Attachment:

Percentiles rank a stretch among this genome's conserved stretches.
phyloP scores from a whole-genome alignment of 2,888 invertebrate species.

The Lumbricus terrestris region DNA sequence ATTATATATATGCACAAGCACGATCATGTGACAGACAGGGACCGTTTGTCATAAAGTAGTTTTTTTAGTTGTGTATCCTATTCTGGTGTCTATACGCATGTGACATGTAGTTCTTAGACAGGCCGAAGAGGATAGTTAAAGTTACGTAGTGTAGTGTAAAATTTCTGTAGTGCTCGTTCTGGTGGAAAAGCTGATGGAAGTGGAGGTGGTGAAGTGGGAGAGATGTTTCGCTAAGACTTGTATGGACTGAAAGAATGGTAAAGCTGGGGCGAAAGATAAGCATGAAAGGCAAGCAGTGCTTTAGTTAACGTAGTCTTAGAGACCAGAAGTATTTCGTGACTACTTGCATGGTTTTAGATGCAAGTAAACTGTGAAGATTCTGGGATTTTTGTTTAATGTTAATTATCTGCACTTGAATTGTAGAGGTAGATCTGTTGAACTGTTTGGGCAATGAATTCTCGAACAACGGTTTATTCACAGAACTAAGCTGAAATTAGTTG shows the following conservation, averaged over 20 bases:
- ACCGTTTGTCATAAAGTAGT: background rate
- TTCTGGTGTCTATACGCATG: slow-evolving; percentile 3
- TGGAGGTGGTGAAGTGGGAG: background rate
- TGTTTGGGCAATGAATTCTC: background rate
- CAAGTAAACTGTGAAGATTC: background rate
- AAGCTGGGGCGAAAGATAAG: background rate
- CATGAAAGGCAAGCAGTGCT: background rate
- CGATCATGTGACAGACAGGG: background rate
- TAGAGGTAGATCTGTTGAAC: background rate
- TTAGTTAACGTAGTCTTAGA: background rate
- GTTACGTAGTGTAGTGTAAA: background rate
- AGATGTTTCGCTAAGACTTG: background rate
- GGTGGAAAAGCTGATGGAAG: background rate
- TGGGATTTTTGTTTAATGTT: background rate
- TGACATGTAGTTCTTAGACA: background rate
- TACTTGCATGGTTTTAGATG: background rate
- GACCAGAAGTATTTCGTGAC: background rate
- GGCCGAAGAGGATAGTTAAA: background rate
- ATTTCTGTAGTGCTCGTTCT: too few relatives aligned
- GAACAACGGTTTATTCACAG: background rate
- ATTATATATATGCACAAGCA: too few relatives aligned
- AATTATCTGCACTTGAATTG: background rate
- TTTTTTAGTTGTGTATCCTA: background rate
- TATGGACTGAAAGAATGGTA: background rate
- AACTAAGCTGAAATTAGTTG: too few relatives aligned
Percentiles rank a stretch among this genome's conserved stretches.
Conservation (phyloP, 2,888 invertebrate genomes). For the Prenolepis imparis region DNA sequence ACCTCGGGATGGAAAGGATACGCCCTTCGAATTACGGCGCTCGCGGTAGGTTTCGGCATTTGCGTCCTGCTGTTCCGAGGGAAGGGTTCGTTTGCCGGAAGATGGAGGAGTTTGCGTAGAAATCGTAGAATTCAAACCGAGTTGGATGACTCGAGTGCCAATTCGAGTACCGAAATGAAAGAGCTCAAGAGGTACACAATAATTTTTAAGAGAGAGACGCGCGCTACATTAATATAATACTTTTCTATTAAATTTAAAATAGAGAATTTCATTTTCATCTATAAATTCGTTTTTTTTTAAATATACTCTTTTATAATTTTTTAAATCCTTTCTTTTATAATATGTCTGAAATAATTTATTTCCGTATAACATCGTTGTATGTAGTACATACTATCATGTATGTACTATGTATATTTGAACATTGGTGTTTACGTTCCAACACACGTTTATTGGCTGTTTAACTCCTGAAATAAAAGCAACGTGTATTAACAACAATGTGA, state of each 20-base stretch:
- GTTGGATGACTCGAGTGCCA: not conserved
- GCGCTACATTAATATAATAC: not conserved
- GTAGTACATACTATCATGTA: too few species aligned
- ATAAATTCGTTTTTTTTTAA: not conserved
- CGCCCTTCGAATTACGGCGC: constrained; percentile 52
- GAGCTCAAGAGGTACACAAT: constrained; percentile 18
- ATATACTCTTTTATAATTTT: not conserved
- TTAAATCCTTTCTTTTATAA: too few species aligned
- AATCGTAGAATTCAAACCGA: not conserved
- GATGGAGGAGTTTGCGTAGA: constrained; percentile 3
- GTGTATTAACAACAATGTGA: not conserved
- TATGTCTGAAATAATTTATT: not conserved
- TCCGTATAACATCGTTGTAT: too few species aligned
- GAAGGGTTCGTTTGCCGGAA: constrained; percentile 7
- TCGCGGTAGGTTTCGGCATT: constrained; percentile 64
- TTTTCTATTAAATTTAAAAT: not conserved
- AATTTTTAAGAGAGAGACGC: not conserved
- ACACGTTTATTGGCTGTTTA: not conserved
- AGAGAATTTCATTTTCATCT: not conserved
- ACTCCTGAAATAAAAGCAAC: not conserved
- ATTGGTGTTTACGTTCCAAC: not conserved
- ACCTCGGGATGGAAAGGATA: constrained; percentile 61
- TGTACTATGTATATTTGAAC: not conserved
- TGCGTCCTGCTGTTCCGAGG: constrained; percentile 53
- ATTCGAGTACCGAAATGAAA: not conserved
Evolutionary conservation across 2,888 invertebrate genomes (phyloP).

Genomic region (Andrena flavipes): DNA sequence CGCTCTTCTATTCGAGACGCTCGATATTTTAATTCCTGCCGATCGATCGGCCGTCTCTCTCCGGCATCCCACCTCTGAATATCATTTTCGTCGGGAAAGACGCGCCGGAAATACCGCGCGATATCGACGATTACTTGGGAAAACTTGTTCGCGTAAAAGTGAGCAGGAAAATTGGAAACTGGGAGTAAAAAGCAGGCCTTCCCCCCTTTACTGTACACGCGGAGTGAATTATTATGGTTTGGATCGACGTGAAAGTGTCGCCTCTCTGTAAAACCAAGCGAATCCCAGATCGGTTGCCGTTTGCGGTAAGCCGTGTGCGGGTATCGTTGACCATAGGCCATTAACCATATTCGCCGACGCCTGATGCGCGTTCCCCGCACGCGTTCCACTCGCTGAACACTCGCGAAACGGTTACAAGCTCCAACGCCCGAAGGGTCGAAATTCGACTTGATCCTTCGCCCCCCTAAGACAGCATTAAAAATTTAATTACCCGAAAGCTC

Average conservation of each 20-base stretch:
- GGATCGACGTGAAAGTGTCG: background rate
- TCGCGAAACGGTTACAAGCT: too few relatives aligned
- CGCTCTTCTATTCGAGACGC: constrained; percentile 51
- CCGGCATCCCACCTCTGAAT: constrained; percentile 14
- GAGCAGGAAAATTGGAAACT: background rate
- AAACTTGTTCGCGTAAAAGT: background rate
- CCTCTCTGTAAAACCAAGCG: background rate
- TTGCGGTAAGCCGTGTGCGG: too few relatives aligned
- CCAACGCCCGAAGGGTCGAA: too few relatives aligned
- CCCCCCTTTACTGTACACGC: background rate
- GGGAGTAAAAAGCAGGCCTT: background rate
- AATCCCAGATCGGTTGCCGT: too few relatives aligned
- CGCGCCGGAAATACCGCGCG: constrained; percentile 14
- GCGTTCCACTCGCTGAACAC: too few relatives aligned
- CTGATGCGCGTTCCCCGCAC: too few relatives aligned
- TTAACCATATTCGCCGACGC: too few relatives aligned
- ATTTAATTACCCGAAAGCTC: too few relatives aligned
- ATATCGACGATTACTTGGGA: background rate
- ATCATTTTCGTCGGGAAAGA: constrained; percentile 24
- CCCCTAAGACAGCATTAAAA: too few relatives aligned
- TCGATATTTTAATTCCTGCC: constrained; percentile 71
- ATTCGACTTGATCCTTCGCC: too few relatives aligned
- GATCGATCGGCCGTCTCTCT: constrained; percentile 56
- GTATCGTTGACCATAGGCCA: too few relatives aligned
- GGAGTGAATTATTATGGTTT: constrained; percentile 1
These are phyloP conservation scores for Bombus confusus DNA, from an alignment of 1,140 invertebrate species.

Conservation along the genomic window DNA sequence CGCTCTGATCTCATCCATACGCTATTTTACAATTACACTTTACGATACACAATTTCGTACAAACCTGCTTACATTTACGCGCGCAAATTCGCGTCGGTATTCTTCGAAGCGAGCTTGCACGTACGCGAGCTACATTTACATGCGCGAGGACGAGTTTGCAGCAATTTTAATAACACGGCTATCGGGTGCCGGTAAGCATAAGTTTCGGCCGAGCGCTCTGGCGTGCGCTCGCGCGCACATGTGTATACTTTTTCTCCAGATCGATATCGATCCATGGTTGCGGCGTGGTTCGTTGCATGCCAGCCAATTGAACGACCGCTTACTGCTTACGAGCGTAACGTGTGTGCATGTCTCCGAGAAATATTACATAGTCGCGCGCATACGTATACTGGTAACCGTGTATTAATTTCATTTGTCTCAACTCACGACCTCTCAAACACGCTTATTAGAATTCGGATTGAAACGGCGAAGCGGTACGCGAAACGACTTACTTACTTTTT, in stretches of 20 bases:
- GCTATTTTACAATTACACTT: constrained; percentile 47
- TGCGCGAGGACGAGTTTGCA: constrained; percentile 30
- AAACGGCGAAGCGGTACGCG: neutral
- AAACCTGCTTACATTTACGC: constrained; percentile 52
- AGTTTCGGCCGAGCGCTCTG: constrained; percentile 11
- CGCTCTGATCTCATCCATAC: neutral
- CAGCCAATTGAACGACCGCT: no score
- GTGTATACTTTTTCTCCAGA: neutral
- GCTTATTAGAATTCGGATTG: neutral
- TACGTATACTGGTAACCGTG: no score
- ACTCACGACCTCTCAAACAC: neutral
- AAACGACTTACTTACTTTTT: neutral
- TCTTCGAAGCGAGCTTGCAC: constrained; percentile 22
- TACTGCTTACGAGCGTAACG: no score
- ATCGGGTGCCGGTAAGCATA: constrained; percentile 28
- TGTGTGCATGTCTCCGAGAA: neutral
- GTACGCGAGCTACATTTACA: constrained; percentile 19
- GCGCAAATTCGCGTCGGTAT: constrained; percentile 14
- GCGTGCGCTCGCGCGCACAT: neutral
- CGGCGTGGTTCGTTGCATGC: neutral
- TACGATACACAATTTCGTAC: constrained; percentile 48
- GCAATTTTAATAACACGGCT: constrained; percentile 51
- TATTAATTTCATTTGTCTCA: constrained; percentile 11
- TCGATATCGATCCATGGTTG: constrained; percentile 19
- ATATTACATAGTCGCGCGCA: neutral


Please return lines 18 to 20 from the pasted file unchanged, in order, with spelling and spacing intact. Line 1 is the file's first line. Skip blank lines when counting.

- TGACATGTAGTTCTTAGACA: background rate
- TACTTGCATGGTTTTAGATG: background rate
- GACCAGAAGTATTTCGTGAC: background rate